Hold onto your helmet. Thanks to a big winter in the Sierra, the Main Tuolumne will have absolutely ideal conditions for rafting this spring and summer. Water levels are expected to peak mid-May thru mid June and ramp down slowly with higher than average flows continuing into June, July and August. It has been over 20 years since California has experienced this kind of winter and we look forward to a spectacular season for our Yosemite rafting trips.
This sort of lingering high water season is the stuff rafting guides dream about. At any water level, Tuolumne River rafting is exciting. The rapids are full of surprises and command your full attention. At higher water levels the pace picks up, maneuvers must happen sooner and more quickly to keep up with the speed of the river. Rocks above the surface create passageways and staircases. Rocks under the surface create sparkling wave trains and hydraulics that explode into pure whitewater wonder. Adrenaline runs high and the rewards are great. It puts the whitewater back into whitewater rafting. You’ll find yourself filled with the exhilaration and pure joy that comes with paddling big water.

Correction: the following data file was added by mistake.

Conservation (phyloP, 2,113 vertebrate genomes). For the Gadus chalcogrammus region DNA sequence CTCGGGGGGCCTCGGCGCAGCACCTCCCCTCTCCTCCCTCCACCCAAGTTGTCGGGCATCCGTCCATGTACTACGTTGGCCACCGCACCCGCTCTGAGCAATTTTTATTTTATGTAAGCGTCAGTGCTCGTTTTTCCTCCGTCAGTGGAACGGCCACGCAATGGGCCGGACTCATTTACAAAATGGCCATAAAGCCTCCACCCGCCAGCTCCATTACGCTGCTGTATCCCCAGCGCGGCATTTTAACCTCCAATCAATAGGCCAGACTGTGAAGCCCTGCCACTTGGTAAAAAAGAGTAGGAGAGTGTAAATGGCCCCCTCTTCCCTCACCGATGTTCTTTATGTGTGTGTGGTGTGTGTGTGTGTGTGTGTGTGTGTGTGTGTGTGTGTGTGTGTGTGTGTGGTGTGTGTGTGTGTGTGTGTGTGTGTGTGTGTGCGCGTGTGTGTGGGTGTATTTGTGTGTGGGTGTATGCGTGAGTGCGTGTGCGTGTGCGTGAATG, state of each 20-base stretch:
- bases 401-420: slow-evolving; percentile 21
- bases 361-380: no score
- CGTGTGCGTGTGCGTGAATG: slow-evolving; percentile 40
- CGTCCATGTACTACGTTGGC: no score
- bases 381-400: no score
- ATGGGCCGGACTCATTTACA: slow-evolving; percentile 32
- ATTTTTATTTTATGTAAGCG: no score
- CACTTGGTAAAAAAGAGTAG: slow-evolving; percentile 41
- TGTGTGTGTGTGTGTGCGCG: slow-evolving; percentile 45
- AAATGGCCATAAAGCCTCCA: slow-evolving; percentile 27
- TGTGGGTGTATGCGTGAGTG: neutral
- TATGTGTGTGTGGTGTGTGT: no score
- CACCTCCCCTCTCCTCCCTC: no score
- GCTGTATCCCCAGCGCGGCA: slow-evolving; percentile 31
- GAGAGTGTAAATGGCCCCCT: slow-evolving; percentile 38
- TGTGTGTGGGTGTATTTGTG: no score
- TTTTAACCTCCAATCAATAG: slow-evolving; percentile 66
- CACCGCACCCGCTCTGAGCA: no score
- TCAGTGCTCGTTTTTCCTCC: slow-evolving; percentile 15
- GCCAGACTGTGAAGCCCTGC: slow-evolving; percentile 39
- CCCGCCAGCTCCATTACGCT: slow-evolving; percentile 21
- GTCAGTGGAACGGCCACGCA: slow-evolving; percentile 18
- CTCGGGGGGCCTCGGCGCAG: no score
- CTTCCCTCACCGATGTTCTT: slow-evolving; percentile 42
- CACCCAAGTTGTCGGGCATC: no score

This year’s snowmelt in May and June will deliver true class V thrills on the Main Tuolumne. Rapids like Clavey Falls, Greys Grindstone, Nemesis, and Ram’s Head will be peaking with excitement. Participants on these trips need to be fit and prepared to paddle some challenging whitewater.
Later, as the water begins to gradually ramp down in late June, summer guests will also enjoy higher than average flows during the peak summer traveling season.
Even in the flat stretches, the river is moving, tugging you round the next bend. One day trips can take a longer lunch stop. Two day trips arrive at camp sooner, with plenty of time to unwind and explore or maybe just catch a nap before dinner.
All of this adds up to 2017 being a truly unique year to experience the Main Tuolumne. If you have rafted the Main T only at lower water levels, this is the year to return and see the place in a whole new light. Have a taste of the champagne of California whitewater, we might not see the likes of this for another 20 years!